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Painting the Sumo Ring

2021-10-20 by David

The new Sumo Ring has been a great painting project this month - with some unique challenges and some wonderful sumo wrestler minis from Fish Creek 3D printed up and painted specially to match!


Here are a few tips for those of you wanting to tackle this upcoming release....

£ First thing was some cleanup on the model. This wasn't a problem in the STL files, but my printer had a hiccup during printing, and produced a tiny layer shift about halfway through the print. This meant that the corner posts and curtains all had a small line through them, which I needed to fix.


In the photo above, you can see I actually used some wood putty smoothed over the cracks with a wet finger. Obviously greenstuff or modelling putty would be another good option, but mine had dried up - so I had to use whatever was available!


£ On to the painting..... I started with my usual technique of undercoating and basecoating with some matt acrylic rattlecans. Black for the base section, light brown for the frame and underside of the roof, and slate grey for the top side of the roof section.

£ The base section was then roughly blocked in with medium grey for the stone, medium brown for the dirt, sandy brown for the ring of small rice bails, and a lighter grey/brown for the clay surface of the inner ring.

£ Next, everything gets a heavy coat of black wash, and is then left to dry overnight.

£ Next comes the drybrushing. Using a big 5cm-wide brush, I drybrushed the stone areas of the base in medium grey and then light grey, and the dirt and sand in various shades of light brown.


The frame was drybrushed in light brown using the same big brush, but for the smaller areas of the roof section I switched to a smaller 1cm-wide brush, and I then carefully drybrushed the wooden beams.

£ The last section to be drybrushed was the roof of the sumo ring, which was done using the big 5cm-wide brush in medium grey, and then very lightly in light grey, by just scraping it over the edges of tiles and ridges.

£ It was at this point that the awesome miniatures from FishCreek3D arrived in the post, and I couldn't help snapping a quick photo for you guys watching on Facebook!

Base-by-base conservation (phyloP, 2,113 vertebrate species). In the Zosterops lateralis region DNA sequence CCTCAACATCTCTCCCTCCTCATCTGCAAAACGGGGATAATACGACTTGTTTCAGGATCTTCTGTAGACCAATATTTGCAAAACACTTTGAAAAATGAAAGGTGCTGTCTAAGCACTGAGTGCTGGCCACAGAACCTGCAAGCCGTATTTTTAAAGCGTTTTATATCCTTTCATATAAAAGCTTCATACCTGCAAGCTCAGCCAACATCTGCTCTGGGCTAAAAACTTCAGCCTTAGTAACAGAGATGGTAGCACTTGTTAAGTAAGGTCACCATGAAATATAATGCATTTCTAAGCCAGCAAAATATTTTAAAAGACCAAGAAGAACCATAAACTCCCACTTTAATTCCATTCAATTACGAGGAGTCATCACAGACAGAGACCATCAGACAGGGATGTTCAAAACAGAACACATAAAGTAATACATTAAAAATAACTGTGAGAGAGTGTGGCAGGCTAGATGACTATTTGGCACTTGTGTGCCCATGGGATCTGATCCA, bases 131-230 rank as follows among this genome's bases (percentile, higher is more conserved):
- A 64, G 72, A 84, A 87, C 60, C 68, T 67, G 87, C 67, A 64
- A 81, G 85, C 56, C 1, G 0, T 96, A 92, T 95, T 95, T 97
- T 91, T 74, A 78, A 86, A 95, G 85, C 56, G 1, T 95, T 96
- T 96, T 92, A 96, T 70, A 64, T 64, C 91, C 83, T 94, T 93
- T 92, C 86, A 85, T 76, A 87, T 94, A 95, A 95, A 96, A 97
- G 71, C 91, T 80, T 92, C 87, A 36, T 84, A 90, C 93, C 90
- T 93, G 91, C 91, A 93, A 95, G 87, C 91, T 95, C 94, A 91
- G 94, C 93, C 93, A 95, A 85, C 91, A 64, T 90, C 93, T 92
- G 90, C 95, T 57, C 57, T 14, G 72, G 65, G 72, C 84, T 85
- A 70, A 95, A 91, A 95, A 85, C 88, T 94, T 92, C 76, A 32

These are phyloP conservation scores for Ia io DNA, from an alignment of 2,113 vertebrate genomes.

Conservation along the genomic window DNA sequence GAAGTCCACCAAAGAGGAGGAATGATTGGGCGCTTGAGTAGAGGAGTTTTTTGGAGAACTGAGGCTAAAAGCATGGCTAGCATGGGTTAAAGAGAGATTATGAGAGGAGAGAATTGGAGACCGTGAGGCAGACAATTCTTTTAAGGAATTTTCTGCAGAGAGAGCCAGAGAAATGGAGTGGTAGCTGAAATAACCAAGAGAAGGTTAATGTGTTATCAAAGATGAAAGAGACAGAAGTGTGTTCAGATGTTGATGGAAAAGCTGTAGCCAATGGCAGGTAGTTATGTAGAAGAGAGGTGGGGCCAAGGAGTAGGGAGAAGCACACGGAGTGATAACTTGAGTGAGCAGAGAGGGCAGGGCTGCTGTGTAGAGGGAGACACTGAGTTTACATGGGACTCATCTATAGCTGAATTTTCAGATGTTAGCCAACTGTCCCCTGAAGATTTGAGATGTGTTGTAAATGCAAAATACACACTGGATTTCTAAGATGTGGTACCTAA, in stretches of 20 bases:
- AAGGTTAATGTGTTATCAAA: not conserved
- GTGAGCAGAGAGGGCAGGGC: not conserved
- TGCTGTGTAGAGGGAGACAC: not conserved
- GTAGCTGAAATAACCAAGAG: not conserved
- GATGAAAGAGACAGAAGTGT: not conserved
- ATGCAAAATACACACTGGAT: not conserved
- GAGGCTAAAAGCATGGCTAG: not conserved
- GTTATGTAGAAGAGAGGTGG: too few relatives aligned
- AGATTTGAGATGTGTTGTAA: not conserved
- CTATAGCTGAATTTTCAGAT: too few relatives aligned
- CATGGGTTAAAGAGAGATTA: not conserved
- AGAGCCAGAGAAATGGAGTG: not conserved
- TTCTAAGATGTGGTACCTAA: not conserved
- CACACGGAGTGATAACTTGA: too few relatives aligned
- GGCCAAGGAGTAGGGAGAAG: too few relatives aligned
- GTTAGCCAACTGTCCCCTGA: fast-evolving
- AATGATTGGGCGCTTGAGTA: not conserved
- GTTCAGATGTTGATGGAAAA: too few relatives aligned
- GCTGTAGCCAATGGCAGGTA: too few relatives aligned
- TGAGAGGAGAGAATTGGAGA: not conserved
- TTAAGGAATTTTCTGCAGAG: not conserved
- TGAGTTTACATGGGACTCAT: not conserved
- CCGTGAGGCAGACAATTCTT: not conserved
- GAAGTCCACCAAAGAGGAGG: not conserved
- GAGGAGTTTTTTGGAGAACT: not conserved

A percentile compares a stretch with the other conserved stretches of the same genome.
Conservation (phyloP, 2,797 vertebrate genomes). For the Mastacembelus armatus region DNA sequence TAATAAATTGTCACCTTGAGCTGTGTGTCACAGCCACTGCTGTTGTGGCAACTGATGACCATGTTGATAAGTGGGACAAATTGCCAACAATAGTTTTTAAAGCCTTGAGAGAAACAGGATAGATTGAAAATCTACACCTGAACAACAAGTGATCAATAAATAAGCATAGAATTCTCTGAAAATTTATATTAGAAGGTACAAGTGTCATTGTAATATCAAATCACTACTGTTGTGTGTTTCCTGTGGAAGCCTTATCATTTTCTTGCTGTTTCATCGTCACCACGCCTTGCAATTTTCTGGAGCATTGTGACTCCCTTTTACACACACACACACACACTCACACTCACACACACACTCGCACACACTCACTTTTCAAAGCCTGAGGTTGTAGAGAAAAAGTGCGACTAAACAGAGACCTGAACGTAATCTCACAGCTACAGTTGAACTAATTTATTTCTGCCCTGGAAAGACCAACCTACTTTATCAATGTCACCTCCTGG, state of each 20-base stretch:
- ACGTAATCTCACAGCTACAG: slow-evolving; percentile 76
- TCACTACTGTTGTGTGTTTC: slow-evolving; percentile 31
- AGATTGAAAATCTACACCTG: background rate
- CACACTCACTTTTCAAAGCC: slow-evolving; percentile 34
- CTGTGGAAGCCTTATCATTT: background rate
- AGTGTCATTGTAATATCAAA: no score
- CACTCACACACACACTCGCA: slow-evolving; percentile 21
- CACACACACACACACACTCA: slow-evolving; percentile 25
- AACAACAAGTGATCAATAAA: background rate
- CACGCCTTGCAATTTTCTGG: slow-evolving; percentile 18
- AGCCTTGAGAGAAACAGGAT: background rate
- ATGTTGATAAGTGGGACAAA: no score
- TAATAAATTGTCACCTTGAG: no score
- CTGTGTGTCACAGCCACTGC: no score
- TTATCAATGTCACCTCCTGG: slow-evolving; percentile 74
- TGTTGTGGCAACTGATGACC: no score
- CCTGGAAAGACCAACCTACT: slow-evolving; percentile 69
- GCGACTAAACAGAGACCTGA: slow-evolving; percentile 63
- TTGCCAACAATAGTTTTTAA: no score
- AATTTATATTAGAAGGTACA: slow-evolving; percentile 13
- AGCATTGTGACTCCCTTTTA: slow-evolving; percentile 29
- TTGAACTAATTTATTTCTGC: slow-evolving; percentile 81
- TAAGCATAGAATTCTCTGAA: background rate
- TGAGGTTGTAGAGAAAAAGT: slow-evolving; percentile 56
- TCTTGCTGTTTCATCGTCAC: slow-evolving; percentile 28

I don't have a resin printer myself, so I ordered these models printed - and they were kind enough to resize from their normal 32mm scale down to 28mm scale. As you can see, the size and quality are absolutely perfect!

£ I decided to paint my curtains in purple, with motif crests in white. Other common colours are darker reds and blues. But here I hit a problem - I didn't have any suitable transfers that were white!


So I decided to print my own custom transfers, but of course I can't print in white. The printer (a normal computer inkjet printer) can only print colours, so I had to print the purple of the area around the crests, and leave the crests themselves as clear transfer paper.


To that end, I painted the middle of each curtain white in preparation, and did some simple shading with light grey.

£ Next I had to print the custom design on transfer paper. I had some special transfer paper (you can buy it at any good computer store), which required me to print the design in a mirror image, and by trial and error I found that if your crests are about 18mm wide (as circles), they will fit neatly on each curtain.


TIP: If you paint each area with gloss varnish before applying a transfer, it makes it easier to adjust a transfer by gently nudging it sideways into position.


  • The PDF sheet for the crests I used (Kikuchi clan, by the way) can be downloaded here, if you need it.

£ The next stage was applying the custom transfers. These ones need to be pushed gently on to the model, and then water is applied to the back of the transfer to loosen them from the paper.

£ After 1 ~ 2 minutes, the water will loosen the backing paper from the transfer decal, and it can be gently slid off the model.

£ After the water has dried from each transfer, I recommend one last step - a coat of clear medium such as Lahmian Medium (by Games Workshop) seems to help remove the shine from transfers and soften any edges.


As you can see from the photo above, I was a bit too enthusiastic in pushing the transfer paper onto the bumps in the fabric before it was fully dry, and a few bits of ink seem to have bled onto white areas. That is one of the risks of home-made transfers, as opposed to shop-bought transfers!

£ When everything was fully dry, I painted in the rest of the purple areas around each feather shape, and added a little bit of highlighting on the ridges. Then I had to tidy up a few bits of white, where the ink had bled.


The last step for the curtains was to paint light grey and then white onto the curtain loops at the top.


Phew - done! A little bit time-consuming, but it looks great with so many detailed designs on the curtains!

£ All the pieces have now been undercoated, washed, drybrushed and highlighted - so it's time to glue everything together!


The last part is to add some weathering and aging, with brown and red washes dabbed on to the stones of the base, and then finally some green wash on the bottom edges to indicate mould growing in various places.


With that, the model was complete, so the sumo ring is due to be released just as soon as the wrestler models have been finished! Watch this space....


Tags: samurai  painting 


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